With the end of 2018 fast approaching, we asked the UK's top civil servants to look back at the year, outline their goals for 2019 – and tell us who they’d choose to turn on their town’s Christmas lights.
What was your highlight of 2018?
It has been a pretty extraordinary year. First, I’ll recognise the sterling work GLD is doing to support the UK’s withdrawal from the European Union – bringing together wide expertise from across the department to support the negotiations, prepare the necessary legislation, handle the litigation challenges and advise on the various plans and preparations. I’ve played a bit of a role in some of that myself.
Of course that’s on top of the many other issues which have required legal support – Windrush; the Salisbury nerve agent incident; the Grenfell Tower public enquiry; the collapse of Carillion; the inquests into the London Bridge and Manchester arena terrorist attacks; and the thousands of other cases, decisions and issues we’ve handled.
But in the end it’s all about our people, and the work we’re doing to build a really strong culture of collaboration, inclusion and improvement in GLD. We celebrated this at our staff conference just recently, with the theme of creating connections between our people, our clients and new ways of working. We had a special message from the prime minister and other great speakers including the lord chief justice, the attorney general and Met commissioner Cressida Dick.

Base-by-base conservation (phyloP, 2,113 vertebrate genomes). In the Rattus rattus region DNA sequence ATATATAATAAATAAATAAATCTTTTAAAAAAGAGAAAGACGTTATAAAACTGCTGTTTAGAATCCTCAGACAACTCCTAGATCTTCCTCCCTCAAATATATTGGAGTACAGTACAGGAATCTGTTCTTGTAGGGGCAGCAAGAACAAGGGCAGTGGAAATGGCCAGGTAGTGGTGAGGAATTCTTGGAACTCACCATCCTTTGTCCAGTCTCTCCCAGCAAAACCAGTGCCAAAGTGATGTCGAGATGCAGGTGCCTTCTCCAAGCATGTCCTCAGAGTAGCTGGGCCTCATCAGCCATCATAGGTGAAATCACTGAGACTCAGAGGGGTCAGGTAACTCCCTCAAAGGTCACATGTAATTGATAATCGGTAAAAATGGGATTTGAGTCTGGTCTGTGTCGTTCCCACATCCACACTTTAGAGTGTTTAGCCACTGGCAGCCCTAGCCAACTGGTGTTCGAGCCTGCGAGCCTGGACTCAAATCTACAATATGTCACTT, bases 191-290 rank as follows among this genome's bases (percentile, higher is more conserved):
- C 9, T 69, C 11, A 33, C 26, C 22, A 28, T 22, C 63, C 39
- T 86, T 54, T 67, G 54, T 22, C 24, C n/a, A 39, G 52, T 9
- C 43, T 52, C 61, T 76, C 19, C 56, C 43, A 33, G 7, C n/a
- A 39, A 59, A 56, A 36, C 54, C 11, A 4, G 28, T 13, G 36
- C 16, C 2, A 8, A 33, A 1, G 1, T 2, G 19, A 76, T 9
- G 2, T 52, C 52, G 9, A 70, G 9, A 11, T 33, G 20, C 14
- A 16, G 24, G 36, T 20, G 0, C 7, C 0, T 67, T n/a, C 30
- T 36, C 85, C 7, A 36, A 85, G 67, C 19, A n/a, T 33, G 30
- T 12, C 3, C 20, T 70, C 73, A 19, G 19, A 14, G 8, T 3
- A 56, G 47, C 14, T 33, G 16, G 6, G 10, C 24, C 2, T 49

What was the hardest part of being a leader in 2018?
2018 has been a challenging year for all of us, not least in GLD. We’ve had to meet intense but unpredictable demands, including the urgent pressures of Brexit, while continuing to keep our eyes on the longer term strategy of investing for the future of government legal services and of our people. Balancing my own time and energies in this has sometimes been a challenge.
What are the main challenges facing your department in the coming year?
Like other parts of the civil service, it will be making sure we’ve got the right people with the right skills in the right place to be able to respond to the growing demands for our services. Our people are our most valuable resource, and should be acknowledged for their commitment, passion and dedication to helping the government to govern well.
Which celebrity or historical figure would you choose to turn on the Christmas lights in your town, and why?
In this centenary of women’s suffrage, I would choose Emmeline Pankhurst. A ground-breaker, an agitator and a real character.